Fort Carson Trains for Large-Scale Conflict, Innovates with Small Drones

Sign welcomes visitors to Fort Carson, Colorado
Sign welcomes visitors to Fort Carson, Colorado. (Army Photo)

As troops used Apache helicopters, artillery and rockets to attack fictional armored personnel carriers at Fort Carson on Monday, a small drone buzzed in front of the crowd — a symbol of battlefield innovation.

The exercise focused on large-scale combat, bringing together firepower from across military branches, and represented the culmination of seven days of training, said Major Gen. David Doyle, commander of the 4th Infantry Division.

The division is practicing for combat both on Fort Carson's extensive training range south of Colorado Springs and in Poland, as Russia is expected to ramp up its summer offensive in Ukraine.

Doyle said the division must be prepared to fight adversaries with tanks, aircraft, electronic and cyber warfare capabilities.

"If we are not prepared to deal with all that, we will not be able to do the job that we need to do. That's why we focus on bringing all of our combat power to bear," he said.

As a crowd watched from a cliff, the show of force was fierce, with howitzers and a High Mobility Artillery Rocket System sending up clouds of dust and smoke, and Apache helicopters swooping in to hit targets standing in for T-72 battle tanks used by the Russians.

While less flashy, drones flying across the battlefield helped to inform the soldiers' tactics during the exercise.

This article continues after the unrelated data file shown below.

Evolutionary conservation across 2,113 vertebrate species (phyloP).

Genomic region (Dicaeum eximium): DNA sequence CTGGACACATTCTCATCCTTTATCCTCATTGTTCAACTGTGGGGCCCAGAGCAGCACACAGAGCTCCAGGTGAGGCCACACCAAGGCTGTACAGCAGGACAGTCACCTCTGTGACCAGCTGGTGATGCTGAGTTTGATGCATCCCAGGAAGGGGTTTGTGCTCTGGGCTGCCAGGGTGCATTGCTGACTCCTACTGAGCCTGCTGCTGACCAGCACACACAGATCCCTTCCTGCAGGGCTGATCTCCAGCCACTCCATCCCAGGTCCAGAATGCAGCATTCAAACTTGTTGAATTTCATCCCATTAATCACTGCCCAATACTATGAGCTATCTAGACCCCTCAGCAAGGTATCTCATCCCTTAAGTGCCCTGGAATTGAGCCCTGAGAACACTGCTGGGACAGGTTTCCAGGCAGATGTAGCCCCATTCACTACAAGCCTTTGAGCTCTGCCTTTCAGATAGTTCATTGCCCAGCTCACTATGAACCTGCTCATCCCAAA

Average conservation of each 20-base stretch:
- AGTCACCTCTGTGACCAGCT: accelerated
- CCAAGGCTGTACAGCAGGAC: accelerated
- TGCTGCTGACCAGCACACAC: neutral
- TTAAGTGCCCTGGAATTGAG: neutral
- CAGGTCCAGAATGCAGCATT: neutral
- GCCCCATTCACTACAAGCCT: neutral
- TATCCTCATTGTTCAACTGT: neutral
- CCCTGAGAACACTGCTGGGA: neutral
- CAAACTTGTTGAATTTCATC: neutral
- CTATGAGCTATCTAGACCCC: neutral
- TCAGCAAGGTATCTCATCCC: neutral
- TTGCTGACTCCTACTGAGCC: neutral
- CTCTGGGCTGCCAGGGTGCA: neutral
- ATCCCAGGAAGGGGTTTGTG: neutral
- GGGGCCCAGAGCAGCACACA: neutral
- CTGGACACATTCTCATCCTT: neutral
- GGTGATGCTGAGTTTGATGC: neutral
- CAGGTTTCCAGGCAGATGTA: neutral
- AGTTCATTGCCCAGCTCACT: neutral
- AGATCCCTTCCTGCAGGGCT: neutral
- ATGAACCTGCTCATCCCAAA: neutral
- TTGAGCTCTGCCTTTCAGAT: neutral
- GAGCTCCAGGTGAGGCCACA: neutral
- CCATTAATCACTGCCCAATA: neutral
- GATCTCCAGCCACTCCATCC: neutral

Wearing goggles that allow him to see through a small drone's camera, Master Sgt. Matt Taverner said he can gather information on the enemy to pass along to others, such as Apache helicopter pilots.

The 10th Special Forces Group showed off small drones developed in-house at the event that gather information and carry weapons, such as grenades, to a specific target. The work has been vastly accelerated by the conflict in Ukraine, soldiers said.

"The more times we fly, the more data we get, the more we can prove reliability," Taverner said.

The small custom drones can be carried by a larger drone made by Lockheed Martin, called the Stalker, that looks like a small plane and can take-off vertically.

It's a system that Doyle described as having immense potential.

"Imagine if we had 20 of those (Stalkers) dropping another 40 different smaller drones. ... That gives the local commander an enormous amount of flexibility to see and understand what’s happening on the battlefield or the ability to strike," he said.

Another unmanned aerial system on display Monday is intended to help soldiers in Bradley armored vehicles identify enemies beyond the horizon, said Chief Warrant Officer 3 Kris Gillespie with the Army Artificial Intelligence Integration Center. For example, soldiers in the Bradley could send up the drone, called the Hoverfly, while they are safely behind a hill to collect information.

Hoverfly data is displayed on a tablet, and the user can click on the screen and get the coordinates of the enemy, he said.

While satellite imagery can provide similar data, the satellites may not always be available and they have limitations such as cloud cover, said Josh Dexter, fire support sensor manager with Fire Cells - Targeting out of Fort Sill. This system provides immediate information, he said.

"I can engage the enemy without having to wait on something outside of my control," he explained.

The Bradley is the first vehicle with the integrated system, but Gillespie expects the system can be integrated into other military vehicles.


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